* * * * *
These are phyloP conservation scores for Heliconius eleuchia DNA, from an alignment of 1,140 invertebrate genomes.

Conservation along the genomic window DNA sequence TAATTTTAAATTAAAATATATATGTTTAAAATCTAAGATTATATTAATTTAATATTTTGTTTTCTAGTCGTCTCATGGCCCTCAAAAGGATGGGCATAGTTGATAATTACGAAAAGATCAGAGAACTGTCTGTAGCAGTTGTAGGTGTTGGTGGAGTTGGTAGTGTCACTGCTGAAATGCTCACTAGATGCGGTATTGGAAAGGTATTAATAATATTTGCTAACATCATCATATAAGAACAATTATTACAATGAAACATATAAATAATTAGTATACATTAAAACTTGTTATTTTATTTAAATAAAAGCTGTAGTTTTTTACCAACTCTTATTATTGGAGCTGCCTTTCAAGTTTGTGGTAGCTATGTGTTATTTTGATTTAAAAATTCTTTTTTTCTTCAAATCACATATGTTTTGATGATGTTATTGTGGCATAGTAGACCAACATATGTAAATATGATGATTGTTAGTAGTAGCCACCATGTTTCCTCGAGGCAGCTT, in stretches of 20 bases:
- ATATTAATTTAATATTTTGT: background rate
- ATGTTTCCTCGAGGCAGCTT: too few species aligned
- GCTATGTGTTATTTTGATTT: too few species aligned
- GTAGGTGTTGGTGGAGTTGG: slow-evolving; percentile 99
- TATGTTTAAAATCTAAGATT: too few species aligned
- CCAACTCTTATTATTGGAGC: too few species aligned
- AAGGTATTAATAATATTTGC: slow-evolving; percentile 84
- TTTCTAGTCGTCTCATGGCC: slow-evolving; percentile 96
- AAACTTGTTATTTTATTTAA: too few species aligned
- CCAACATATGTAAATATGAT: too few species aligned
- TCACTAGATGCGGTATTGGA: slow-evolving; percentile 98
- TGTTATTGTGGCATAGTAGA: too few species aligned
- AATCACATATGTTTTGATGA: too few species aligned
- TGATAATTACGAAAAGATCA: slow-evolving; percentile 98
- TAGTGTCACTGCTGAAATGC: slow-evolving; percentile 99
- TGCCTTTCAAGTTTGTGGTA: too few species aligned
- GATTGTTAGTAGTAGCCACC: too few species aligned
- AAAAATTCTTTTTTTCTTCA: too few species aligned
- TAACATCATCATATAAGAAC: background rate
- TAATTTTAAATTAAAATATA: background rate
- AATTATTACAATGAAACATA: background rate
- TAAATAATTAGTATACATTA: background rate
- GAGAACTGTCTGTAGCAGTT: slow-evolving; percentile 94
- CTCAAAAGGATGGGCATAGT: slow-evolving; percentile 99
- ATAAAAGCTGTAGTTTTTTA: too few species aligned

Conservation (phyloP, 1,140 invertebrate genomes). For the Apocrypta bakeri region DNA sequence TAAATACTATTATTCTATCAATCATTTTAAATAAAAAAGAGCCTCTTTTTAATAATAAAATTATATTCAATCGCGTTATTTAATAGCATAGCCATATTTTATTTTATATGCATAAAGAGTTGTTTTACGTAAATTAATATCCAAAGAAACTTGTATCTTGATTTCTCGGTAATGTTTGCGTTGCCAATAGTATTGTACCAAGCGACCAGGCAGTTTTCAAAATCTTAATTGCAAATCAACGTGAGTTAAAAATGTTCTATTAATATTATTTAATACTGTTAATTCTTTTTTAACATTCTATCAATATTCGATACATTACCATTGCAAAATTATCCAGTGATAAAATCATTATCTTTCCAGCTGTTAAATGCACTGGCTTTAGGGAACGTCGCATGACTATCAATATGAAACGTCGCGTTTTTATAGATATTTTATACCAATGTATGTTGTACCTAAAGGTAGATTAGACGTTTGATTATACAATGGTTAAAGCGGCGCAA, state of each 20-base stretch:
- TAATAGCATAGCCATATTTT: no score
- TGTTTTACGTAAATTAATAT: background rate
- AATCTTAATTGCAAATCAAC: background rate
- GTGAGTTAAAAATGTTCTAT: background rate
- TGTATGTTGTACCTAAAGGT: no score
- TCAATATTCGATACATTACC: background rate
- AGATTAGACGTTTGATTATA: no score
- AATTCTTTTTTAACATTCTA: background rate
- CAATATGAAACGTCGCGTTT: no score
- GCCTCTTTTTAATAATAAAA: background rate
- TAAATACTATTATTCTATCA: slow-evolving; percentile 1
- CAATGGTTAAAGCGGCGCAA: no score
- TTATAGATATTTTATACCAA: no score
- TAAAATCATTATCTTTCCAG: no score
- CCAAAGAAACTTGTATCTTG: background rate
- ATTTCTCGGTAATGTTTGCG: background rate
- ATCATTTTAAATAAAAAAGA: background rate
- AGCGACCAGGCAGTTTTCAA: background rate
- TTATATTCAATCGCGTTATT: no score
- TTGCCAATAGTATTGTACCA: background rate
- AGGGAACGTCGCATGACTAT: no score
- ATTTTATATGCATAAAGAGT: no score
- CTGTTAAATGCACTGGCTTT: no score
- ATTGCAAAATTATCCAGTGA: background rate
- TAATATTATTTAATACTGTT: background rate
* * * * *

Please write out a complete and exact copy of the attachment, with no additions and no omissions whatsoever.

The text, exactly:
These are phyloP conservation scores for Heliconius eleuchia DNA, from an alignment of 1,140 invertebrate genomes.

Conservation along the genomic window DNA sequence TAATTTTAAATTAAAATATATATGTTTAAAATCTAAGATTATATTAATTTAATATTTTGTTTTCTAGTCGTCTCATGGCCCTCAAAAGGATGGGCATAGTTGATAATTACGAAAAGATCAGAGAACTGTCTGTAGCAGTTGTAGGTGTTGGTGGAGTTGGTAGTGTCACTGCTGAAATGCTCACTAGATGCGGTATTGGAAAGGTATTAATAATATTTGCTAACATCATCATATAAGAACAATTATTACAATGAAACATATAAATAATTAGTATACATTAAAACTTGTTATTTTATTTAAATAAAAGCTGTAGTTTTTTACCAACTCTTATTATTGGAGCTGCCTTTCAAGTTTGTGGTAGCTATGTGTTATTTTGATTTAAAAATTCTTTTTTTCTTCAAATCACATATGTTTTGATGATGTTATTGTGGCATAGTAGACCAACATATGTAAATATGATGATTGTTAGTAGTAGCCACCATGTTTCCTCGAGGCAGCTT, in stretches of 20 bases:
- ATATTAATTTAATATTTTGT: background rate
- ATGTTTCCTCGAGGCAGCTT: too few species aligned
- GCTATGTGTTATTTTGATTT: too few species aligned
- GTAGGTGTTGGTGGAGTTGG: slow-evolving; percentile 99
- TATGTTTAAAATCTAAGATT: too few species aligned
- CCAACTCTTATTATTGGAGC: too few species aligned
- AAGGTATTAATAATATTTGC: slow-evolving; percentile 84
- TTTCTAGTCGTCTCATGGCC: slow-evolving; percentile 96
- AAACTTGTTATTTTATTTAA: too few species aligned
- CCAACATATGTAAATATGAT: too few species aligned
- TCACTAGATGCGGTATTGGA: slow-evolving; percentile 98
- TGTTATTGTGGCATAGTAGA: too few species aligned
- AATCACATATGTTTTGATGA: too few species aligned
- TGATAATTACGAAAAGATCA: slow-evolving; percentile 98
- TAGTGTCACTGCTGAAATGC: slow-evolving; percentile 99
- TGCCTTTCAAGTTTGTGGTA: too few species aligned
- GATTGTTAGTAGTAGCCACC: too few species aligned
- AAAAATTCTTTTTTTCTTCA: too few species aligned
- TAACATCATCATATAAGAAC: background rate
- TAATTTTAAATTAAAATATA: background rate
- AATTATTACAATGAAACATA: background rate
- TAAATAATTAGTATACATTA: background rate
- GAGAACTGTCTGTAGCAGTT: slow-evolving; percentile 94
- CTCAAAAGGATGGGCATAGT: slow-evolving; percentile 99
- ATAAAAGCTGTAGTTTTTTA: too few species aligned

Conservation (phyloP, 1,140 invertebrate genomes). For the Apocrypta bakeri region DNA sequence TAAATACTATTATTCTATCAATCATTTTAAATAAAAAAGAGCCTCTTTTTAATAATAAAATTATATTCAATCGCGTTATTTAATAGCATAGCCATATTTTATTTTATATGCATAAAGAGTTGTTTTACGTAAATTAATATCCAAAGAAACTTGTATCTTGATTTCTCGGTAATGTTTGCGTTGCCAATAGTATTGTACCAAGCGACCAGGCAGTTTTCAAAATCTTAATTGCAAATCAACGTGAGTTAAAAATGTTCTATTAATATTATTTAATACTGTTAATTCTTTTTTAACATTCTATCAATATTCGATACATTACCATTGCAAAATTATCCAGTGATAAAATCATTATCTTTCCAGCTGTTAAATGCACTGGCTTTAGGGAACGTCGCATGACTATCAATATGAAACGTCGCGTTTTTATAGATATTTTATACCAATGTATGTTGTACCTAAAGGTAGATTAGACGTTTGATTATACAATGGTTAAAGCGGCGCAA, state of each 20-base stretch:
- TAATAGCATAGCCATATTTT: no score
- TGTTTTACGTAAATTAATAT: background rate
- AATCTTAATTGCAAATCAAC: background rate
- GTGAGTTAAAAATGTTCTAT: background rate
- TGTATGTTGTACCTAAAGGT: no score
- TCAATATTCGATACATTACC: background rate
- AGATTAGACGTTTGATTATA: no score
- AATTCTTTTTTAACATTCTA: background rate
- CAATATGAAACGTCGCGTTT: no score
- GCCTCTTTTTAATAATAAAA: background rate
- TAAATACTATTATTCTATCA: slow-evolving; percentile 1
- CAATGGTTAAAGCGGCGCAA: no score
- TTATAGATATTTTATACCAA: no score
- TAAAATCATTATCTTTCCAG: no score
- CCAAAGAAACTTGTATCTTG: background rate
- ATTTCTCGGTAATGTTTGCG: background rate
- ATCATTTTAAATAAAAAAGA: background rate
- AGCGACCAGGCAGTTTTCAA: background rate
- TTATATTCAATCGCGTTATT: no score
- TTGCCAATAGTATTGTACCA: background rate
- AGGGAACGTCGCATGACTAT: no score
- ATTTTATATGCATAAAGAGT: no score
- CTGTTAAATGCACTGGCTTT: no score
- ATTGCAAAATTATCCAGTGA: background rate
- TAATATTATTTAATACTGTT: background rate